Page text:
4) Limit or avoid added sugars and processed carbohydrates, choose fresh fruit and tubers for your starches as often as you can.  If you tolerate grains, choose unprocessed ones. (Hint, most bread products are "made with whole grain" and not actually whole grain.)
5) Consume vegetables at every meal.
6) Avoid deep fried foods and trans fats.
7) If you tolerate vegetable protein sources, find ways to incorporate them (legumes aren't part of my low FODMAPS plan), but that doesn't mean other people can't include them.
8) Find ways to be as active as possible.

Take home message--Always question the news articles you read, particularly if they appeal to emotion.  Finding out how much protein you are eating, from any source, and not overdoing can help you meet your health goals.

Tuesday, March 4, 2014

Opinion: New Food Label

Last night I had the privilege to chat with dentists Jason and Grant of the Prism Podcast about diabetes, nutrition and pseudoscience, and my favorite gluten free beer (It's Omission by the way).  I was asked about my thoughts on the new nutrition label, and I thought I would expand on my thoughts in writing (which has always been my preferred medium of expression over the spoken word anyway).

Currently there are two different label formats that are proposed, as shown in this graphic from the Washington Post:

What I like about the proposed changes to the "new" label:

1) I like to have easy access to basic information about food, and I like for my patients/clients to have the same access.  Not everybody is equipped with smart phones to be able to look up information in the grocery store, and not everyone has Internet access at home to make up their grocery list either.

2) I like the bigger print for the serving sizes and calories, particularly since I work with a population that tends to have diminishing eye sight.

3) I like the addition of the mineral "potassium" to the food label.  One of the unfortunate consequences of being a diabetes educator is that you wind up working with people who have already developed kidney failure (usually from uncontrolled diabetes, uncontrolled blood pressure, or both)and they have to be cognizant of how much potassium they take in since the kidneys can no longer filter any excess potassium.

4) There has been an effort to make the serving sizes more in line with what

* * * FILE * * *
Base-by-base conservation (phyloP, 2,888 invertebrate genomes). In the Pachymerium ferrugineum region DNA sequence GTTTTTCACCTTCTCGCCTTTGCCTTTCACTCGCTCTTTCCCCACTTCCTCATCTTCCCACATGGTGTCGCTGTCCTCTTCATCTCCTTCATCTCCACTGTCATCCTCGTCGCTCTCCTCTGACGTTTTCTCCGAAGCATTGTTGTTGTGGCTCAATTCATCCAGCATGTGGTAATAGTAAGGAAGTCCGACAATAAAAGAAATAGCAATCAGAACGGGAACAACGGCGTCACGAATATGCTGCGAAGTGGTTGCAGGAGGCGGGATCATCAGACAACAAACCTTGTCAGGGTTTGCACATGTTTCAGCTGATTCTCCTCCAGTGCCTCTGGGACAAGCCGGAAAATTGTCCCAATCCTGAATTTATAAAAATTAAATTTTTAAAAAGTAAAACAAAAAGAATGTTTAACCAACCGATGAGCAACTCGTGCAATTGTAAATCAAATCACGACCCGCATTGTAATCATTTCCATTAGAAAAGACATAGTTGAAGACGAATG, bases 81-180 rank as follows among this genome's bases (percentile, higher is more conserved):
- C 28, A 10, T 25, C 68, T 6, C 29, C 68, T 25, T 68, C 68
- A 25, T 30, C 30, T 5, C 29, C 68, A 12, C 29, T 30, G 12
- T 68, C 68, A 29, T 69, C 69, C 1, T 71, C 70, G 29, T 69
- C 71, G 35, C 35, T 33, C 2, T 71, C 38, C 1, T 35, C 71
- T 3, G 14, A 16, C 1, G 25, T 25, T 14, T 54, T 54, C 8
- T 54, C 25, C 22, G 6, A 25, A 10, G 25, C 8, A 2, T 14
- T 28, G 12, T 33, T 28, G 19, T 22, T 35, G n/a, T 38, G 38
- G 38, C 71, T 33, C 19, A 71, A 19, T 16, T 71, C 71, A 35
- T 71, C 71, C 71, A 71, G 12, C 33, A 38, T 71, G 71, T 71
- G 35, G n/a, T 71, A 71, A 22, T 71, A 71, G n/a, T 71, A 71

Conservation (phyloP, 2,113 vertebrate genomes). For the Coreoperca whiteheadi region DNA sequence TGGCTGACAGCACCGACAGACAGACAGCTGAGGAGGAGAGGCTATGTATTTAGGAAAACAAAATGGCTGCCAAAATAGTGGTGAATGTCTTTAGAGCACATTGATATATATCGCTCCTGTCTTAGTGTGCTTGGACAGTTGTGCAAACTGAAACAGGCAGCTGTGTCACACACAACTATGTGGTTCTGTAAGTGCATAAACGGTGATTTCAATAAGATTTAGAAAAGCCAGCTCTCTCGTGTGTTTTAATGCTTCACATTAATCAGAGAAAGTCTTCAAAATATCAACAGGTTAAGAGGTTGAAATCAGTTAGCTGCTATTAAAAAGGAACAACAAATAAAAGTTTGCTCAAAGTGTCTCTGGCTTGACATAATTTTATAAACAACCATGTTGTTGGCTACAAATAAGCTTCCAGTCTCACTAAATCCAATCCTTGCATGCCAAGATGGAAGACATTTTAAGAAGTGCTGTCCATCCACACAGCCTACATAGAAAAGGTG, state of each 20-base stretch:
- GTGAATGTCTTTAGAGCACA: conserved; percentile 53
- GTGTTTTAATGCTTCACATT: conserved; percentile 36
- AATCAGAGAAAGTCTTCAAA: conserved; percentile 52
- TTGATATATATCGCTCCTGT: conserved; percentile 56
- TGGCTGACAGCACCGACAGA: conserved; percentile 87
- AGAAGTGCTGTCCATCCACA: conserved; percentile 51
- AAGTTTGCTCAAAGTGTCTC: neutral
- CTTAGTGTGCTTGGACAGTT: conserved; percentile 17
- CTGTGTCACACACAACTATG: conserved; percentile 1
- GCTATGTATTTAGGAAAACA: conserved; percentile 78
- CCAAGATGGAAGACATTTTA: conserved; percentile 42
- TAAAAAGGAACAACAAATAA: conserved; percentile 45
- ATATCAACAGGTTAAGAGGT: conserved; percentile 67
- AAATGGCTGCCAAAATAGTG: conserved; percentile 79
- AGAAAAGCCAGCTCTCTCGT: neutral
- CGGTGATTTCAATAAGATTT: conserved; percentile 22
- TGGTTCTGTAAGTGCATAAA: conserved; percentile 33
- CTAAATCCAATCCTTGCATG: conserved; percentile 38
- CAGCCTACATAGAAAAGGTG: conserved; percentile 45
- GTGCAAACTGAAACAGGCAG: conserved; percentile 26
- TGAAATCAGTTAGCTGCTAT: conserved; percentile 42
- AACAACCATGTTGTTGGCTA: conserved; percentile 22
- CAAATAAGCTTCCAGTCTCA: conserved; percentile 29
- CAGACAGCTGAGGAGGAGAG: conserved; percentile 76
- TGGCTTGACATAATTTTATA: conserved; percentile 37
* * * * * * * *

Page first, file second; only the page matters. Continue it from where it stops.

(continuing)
people might actually eat.

What I don't like about the proposed changes/wish they would have done differently:

1)  I wish they would leave the percentages off, as I have never found them useful in teaching people how to read a food label.  Who wants to calculate a percentage while they are in the grocery store anyway?  Many people already don't have a framework for how many calories, carbohydrate grams, etc they should have--and those that do have a framework are going to look at the calories/grams, etc and not look at the percentage.

2) I wish they would do away with the serving sizes and give the information for the entire container.  It would remove one more way that food companies can manipulate the serving size to cause a product to look healthier than what it really is, and I think more people would rather adjust for their own serving size.

3) I hope they don't go with proposal 2, as it's a more crowded format, they are still emphasizing saturated fat as a problem (when it's not really) while ignoring the added sugars, and once again I don't think people respond well to being "told" what to do either.

For those of you who are wanting to establish a good framework for how many calories you need, etc, I recommend the use of the Body Weight Simulator as it uses the most up to date info on how much to cut back over time and what to do to maintain your weight.  For those of you with diabetes/re-diabetes/insulin resistant conditions who are trying to figure out your carbohydrate intake, your ball park intake will be no more than 100 grams of carbohydrate per day if you are trying to lose weight and no more than 150 grams per day if you are trying to maintain (and that's just ball park, if you have diabetes you will only figure out your optimum intake by testing your blood glucose before and after meals when trying new foods.  Try not to aim for more than a 30 mg/dL increase 2 hours after eating).

For other info on label reading and portion control from this blog:
Label reading: Carbohydrate Edition
Portion Distortion
Grocery Shopping with Radio Lab

Monday, March 3, 2014

On My Reading List: The Diet Fix

I have been asked before to do a blog post about "diet books that don't contain a lot of woo."  I've avoided doing that post because even though I can think of books that have good information, I have trouble finding ones that also do not contain a lot of ad hominem fallacies or that promote enough flexibility to keep the plan sustainable.  Today, as I was catching up on blog postings from I found one that looks promising: The Diet Fix, by Yoni Freedhoff, MD.

I say "looks promising" because it won't be published until tomorrow (I have pre-ordered), and because I like the highlights that Scott Gavura gave over at this this blog post.  I am also happy because it looks like we might finally have a book that does not ascribe demonic powers to either saturated fat (yay bacon and coconut oil!) or all carbohydrates for all people.  I also like his (seeming) focus on sustainability and self awareness (i.e. a diet plan only works as long as you have a plan for that pasta taking a leap into your shopping cart).  I'm also looking forward to reading a book that doesn't contain references to toxins/detoxing/cleansing.

I'm still waiting, however, to check out his references and look at the kind of language he uses.  I'm already wishing he hadn't used the term "Post Traumatic Dieting Disorder" as many of my patients with Post Traumatic Stress Disorder (PTSD) have eating problems that are tied up with their PTSD and I would really hate to draw a false equivalency.

Will report back with my findings/thoughts.  Meanwhile, if your reading list isn't long enough, check out this Goodreads list of recommended books:  Science Based Medicine Recommends.